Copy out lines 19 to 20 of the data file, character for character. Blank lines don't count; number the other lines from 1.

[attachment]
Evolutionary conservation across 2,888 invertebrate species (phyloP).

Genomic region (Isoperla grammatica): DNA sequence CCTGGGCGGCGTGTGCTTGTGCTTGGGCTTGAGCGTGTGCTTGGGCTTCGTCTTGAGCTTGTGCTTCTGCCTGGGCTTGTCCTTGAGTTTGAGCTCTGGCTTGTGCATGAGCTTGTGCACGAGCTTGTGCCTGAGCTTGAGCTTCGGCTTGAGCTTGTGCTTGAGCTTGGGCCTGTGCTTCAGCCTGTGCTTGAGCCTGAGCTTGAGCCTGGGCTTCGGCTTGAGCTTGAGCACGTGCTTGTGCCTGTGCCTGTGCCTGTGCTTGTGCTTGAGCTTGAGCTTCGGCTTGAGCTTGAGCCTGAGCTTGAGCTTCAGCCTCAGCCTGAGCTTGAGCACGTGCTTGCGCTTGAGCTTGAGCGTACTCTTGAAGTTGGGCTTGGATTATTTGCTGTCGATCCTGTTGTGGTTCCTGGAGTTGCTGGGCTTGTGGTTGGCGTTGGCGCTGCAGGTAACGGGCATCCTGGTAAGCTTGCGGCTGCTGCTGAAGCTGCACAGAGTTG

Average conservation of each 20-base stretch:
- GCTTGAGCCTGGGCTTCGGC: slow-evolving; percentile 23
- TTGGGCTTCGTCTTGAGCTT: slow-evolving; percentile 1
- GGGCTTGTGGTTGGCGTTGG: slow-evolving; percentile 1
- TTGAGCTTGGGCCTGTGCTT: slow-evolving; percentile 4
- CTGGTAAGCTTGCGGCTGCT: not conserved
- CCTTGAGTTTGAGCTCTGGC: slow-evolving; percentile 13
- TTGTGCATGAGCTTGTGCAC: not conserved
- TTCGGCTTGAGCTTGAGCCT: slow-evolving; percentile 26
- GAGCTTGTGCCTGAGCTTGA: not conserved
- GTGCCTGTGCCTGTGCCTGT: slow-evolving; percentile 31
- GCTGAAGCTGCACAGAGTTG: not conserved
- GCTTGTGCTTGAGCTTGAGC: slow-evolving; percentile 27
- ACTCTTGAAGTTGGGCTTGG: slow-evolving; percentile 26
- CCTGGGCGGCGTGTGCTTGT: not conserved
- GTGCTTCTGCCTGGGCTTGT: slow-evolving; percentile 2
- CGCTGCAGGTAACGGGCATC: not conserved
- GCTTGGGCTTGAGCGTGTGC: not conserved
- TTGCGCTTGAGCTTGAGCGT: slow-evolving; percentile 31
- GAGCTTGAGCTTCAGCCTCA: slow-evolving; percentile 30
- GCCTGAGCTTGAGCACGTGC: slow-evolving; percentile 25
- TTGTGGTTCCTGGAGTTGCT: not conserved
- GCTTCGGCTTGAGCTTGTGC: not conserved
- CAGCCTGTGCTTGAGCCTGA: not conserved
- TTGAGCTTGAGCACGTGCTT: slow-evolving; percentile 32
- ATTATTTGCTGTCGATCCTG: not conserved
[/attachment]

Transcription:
- CGCTGCAGGTAACGGGCATC: not conserved
- GCTTGGGCTTGAGCGTGTGC: not conserved